Sunday, September 4, 2011

The fluffy additions

Three weeks ago, Melly went broody. Again. The second time in a season with only 2 weeks separation between sittings. This time, instead of having to constantly turf her out of the nest and make her uncomfortable so that she'd stop sitting, we put her in the empty woodshed and filled an old tea chest with straw and let her sit there. We kinda respected her determination to be a mother knowing full well that unless she met with divine intervention there would be no fluffy little chicks peeping out from under her. So I had a chat with the commander of all (Joel) and we decided to help her to immaculately conceive.

Yesterday, I went for a drive and came home with these little cuties.

The people were very helpful and said we'd have no trouble putting day olds underneath Melly as they were hatched that day and she'd been on the nest and isolated for almost three weeks. We crossed our fingers and after the tips and information from the farmers, we brought them home.

Before dusk I put the little chicks, enclosed in their box on top of Melly's tea chest nesting box, so that she could hear the chicks peeping but not see them (apparently simulating the chicks preparing to hatch from their eggs). Then not long after dusk, I snuck into the wood shed and one by one slipped the little chicks hidden in my hand under Melly. Their little cheeping stopped as soon as they were amongst Melly's warm feathers and they instinctively knew to burrow their way in.

I felt that it went well and that nature would take it's course, but then came the nerve wracking wait till the morning to see if she had accepted them and has switched over her hormones into mother protection mode.

I didn't sleep! I was more excited than I ever was on Christmas Eve as a child!

At 5:30am I couldn't handle it any more and went to let the other girls out (who start being noisy around 5). I poked my head into Melly's shed and saw this:

She was in a rather strange position and highly alert and made strange purring growl noises at me. Hmm, I thought, could she have already accepted them? What is this high tail business about? I couldn't hear any cheeping but she did look a bit funny like something was not quite right...

I thought that surely the chicks would be hungry and need a feed but I didn't want to interfere with Melly and potentially upset proceedings.

I went to the La Trobe market to get my weekly veggies, spending the whole time thinking about Melly. What if she crushes them to death with her weird tail position? Did I put them in the right spot under her? Is she healthy enough to look after them? What if I killed them when I put them under her and that's why they were silent!?!?!?!? Way too much for a girl to handle on a Sunday morning after enjoying some NZ's finest Savinguan Blanc the night before (a little too much that is).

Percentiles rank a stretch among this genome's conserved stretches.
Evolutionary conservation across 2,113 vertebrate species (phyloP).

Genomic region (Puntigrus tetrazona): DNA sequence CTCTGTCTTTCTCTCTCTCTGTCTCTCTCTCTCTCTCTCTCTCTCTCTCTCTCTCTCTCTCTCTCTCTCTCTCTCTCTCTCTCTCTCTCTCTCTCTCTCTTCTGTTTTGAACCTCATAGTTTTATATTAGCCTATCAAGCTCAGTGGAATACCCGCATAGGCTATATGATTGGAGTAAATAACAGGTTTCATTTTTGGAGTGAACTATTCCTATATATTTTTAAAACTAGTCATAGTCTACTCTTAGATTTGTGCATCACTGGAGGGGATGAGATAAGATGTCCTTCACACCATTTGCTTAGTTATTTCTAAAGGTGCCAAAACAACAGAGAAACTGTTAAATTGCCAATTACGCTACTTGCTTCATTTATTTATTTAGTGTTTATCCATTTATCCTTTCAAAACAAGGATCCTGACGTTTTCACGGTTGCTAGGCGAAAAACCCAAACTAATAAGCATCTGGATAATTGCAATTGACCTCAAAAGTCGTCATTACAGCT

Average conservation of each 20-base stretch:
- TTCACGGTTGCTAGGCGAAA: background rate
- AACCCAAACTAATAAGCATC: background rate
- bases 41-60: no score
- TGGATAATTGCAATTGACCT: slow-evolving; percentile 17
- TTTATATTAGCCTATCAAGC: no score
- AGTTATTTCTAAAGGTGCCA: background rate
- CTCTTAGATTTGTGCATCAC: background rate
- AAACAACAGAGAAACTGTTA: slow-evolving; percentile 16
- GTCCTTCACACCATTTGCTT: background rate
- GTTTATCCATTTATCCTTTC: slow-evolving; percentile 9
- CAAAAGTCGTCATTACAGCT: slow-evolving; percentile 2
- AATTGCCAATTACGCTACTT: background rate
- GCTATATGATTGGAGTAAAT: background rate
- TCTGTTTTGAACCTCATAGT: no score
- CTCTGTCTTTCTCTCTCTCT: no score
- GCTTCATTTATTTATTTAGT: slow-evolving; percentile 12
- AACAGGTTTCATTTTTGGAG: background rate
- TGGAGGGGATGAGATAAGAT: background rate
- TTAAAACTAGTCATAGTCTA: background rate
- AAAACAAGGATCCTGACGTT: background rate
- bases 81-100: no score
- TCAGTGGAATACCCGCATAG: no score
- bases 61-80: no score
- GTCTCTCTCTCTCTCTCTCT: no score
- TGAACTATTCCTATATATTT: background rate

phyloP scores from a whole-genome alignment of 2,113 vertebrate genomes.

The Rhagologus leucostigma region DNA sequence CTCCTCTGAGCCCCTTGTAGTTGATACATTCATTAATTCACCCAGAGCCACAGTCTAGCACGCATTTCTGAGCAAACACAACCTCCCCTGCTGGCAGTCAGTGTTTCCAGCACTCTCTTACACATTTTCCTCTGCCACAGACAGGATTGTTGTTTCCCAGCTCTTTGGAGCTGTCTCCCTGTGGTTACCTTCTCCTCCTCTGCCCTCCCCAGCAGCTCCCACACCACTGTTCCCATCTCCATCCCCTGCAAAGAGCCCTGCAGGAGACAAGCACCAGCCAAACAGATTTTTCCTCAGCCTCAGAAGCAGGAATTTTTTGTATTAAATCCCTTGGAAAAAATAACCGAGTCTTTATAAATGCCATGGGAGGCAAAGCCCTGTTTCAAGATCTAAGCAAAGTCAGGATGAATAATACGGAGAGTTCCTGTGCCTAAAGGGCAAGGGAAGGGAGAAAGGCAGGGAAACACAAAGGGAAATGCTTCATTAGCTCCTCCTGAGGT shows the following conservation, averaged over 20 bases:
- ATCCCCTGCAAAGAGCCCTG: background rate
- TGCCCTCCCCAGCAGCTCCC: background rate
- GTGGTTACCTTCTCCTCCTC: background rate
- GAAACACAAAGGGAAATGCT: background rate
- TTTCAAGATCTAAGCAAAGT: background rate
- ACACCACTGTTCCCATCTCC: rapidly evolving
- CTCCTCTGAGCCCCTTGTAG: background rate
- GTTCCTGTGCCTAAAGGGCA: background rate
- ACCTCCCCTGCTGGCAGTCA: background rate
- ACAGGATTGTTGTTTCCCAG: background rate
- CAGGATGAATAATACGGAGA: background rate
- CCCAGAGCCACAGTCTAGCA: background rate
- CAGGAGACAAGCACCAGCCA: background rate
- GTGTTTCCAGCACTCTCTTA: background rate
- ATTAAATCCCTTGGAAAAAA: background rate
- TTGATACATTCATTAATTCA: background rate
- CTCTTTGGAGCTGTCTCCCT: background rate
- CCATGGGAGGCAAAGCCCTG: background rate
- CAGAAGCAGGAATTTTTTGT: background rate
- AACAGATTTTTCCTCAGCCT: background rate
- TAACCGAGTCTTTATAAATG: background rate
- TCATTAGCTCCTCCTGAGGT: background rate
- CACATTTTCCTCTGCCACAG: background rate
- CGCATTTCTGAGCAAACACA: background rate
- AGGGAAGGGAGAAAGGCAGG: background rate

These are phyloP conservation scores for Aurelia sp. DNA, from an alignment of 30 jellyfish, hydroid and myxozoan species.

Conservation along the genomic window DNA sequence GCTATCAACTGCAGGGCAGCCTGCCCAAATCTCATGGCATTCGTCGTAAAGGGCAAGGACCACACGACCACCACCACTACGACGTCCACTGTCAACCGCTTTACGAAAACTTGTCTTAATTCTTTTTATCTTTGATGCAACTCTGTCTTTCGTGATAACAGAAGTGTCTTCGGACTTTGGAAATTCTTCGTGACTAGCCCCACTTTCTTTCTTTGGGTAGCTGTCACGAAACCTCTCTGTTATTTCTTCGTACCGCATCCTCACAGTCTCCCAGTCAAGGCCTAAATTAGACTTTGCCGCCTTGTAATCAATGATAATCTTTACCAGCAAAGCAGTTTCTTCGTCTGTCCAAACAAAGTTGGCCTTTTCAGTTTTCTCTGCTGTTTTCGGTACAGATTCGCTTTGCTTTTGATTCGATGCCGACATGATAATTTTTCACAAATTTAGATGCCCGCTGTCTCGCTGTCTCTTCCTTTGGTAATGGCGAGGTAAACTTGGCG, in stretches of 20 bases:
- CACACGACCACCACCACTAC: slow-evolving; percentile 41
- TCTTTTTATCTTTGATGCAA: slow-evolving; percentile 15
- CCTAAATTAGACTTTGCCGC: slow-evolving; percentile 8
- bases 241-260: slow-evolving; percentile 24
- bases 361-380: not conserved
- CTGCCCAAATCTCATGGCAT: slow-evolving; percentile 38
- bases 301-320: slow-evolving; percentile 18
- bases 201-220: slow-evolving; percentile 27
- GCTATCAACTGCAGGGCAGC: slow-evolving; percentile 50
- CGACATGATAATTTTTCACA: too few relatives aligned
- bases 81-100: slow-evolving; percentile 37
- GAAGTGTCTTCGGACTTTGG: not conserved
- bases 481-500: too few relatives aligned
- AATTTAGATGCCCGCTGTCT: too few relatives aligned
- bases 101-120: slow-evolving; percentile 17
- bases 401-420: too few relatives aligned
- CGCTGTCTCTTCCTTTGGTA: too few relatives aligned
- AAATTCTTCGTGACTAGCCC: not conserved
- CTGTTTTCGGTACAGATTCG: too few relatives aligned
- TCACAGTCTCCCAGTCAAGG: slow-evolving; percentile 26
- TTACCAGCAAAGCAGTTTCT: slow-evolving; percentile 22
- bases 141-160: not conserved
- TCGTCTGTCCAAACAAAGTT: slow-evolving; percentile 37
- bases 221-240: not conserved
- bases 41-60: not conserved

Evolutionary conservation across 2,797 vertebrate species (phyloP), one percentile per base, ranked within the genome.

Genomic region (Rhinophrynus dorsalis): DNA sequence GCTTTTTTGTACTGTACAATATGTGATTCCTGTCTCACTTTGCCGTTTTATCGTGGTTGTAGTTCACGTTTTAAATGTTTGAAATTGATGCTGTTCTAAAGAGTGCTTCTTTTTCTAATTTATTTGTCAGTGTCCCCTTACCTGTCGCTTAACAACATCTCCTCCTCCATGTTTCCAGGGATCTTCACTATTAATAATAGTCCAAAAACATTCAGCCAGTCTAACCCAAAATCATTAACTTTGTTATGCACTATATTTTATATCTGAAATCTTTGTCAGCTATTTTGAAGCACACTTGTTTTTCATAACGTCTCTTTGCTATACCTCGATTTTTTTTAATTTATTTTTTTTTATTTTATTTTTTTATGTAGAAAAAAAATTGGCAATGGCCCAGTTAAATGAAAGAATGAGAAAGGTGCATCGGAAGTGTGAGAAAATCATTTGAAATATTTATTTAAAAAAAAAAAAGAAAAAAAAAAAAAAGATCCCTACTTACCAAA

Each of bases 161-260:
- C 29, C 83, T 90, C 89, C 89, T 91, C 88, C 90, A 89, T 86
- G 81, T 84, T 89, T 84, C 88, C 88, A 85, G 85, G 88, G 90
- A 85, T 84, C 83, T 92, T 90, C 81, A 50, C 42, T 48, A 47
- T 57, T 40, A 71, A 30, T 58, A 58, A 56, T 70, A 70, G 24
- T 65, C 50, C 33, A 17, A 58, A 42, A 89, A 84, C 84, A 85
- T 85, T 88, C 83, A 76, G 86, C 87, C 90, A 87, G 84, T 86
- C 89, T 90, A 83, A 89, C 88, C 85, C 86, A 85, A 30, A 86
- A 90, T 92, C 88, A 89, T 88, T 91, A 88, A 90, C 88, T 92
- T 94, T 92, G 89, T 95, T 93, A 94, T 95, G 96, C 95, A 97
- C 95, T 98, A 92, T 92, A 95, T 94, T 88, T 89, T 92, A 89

I came home to check. Nothing. I put the food away. Nothing. And then I went back out (AGAIN) 20 minutes later and talked to her. She was slightly distracted. A few feathers here and there were moving. She was blinking, moving her beak and quietly clucking, moving her head side to side, as though she was listening, talking... I was holding my breath.




I fell over in excitement. 

I ran to get the camera and the chick mash.


They were happily eating and pecking at their new Mummy as she was ravenously eating after so long of not even a sip of water! She seems to know what to do and fluffs up around her little babies like an expert.

So far so good and fingers crossed! 

Hopefully my little Lavender Araucana and Silver Laced Wyandotte's will grow into strong happy girls under the guidance of their first time, determined mother who doesn't seem to have minded the fluffy and cute intervention! 


Now I can relax and catch up on some sleep!


  1. I am so jealous...after our experience with Henny last year and her unwillingness to accept the chicks ... and the carnage she inflicted! I like the tip about letting the hen hear them cheeping before putting them in. You have given me the confidence to have another go if one of the girls goes clucky! And...Lavender AracunaS...where did you get those?

  2. How totally nerve wracking but totally worth it....I wonder why we do this with animals...but its all part and parcel isnt it...well done to mummy lovely of you to go to the effort of making her mummy dreams come true.......x

  3. Oh Hazel! I know! I read your post before getting them and was so anxious! Yeah, I read the boxed cheeping tip on the internet and it sounded good to me! You should have another go! The lady I bought them off said it was rare to have a hen reject them if they are day olds... I got them from Abundant Layers in Emerald. They have HEAPS of different chickens and lots of good breeds in standard size. No bantams in this house! Big Greek girls all the way!

    Hi Suzanne! It has been totally worth it! We figured that if she really wanted babies then she should have some! Lets just hope she doesn't make a habit of it!!!

  4. Beautiful story. I hope they all live happily ever after.

  5. Thanks Sue! Its so exciting!

    Me too Judith! They will make a pretty addition to my flock AND egg basket!


    Ohhhhhhhhhhh that is SO EXCITING and so very adorable! I wanna come visit!

  7. How lovely and exciting. I love that she looks poised to attack, especially in the last photo - very motherly. Great story.

  8. Hi Mrs B! They are SOOOOOOO CUTE!! You are more than welcome to!

    Hi Liz! She is hilarious when I come near her! She puffs up and shields the chicks with her wings and makes the strangest noises! She is turning out to be a great mum. She had all the chicks out today in her little pen.

  9. Oh well done! This is so much fun isn't it.... even the excitement of wondering whether she will accept them.


Thanks so much for commenting, I love reading what you have to share!

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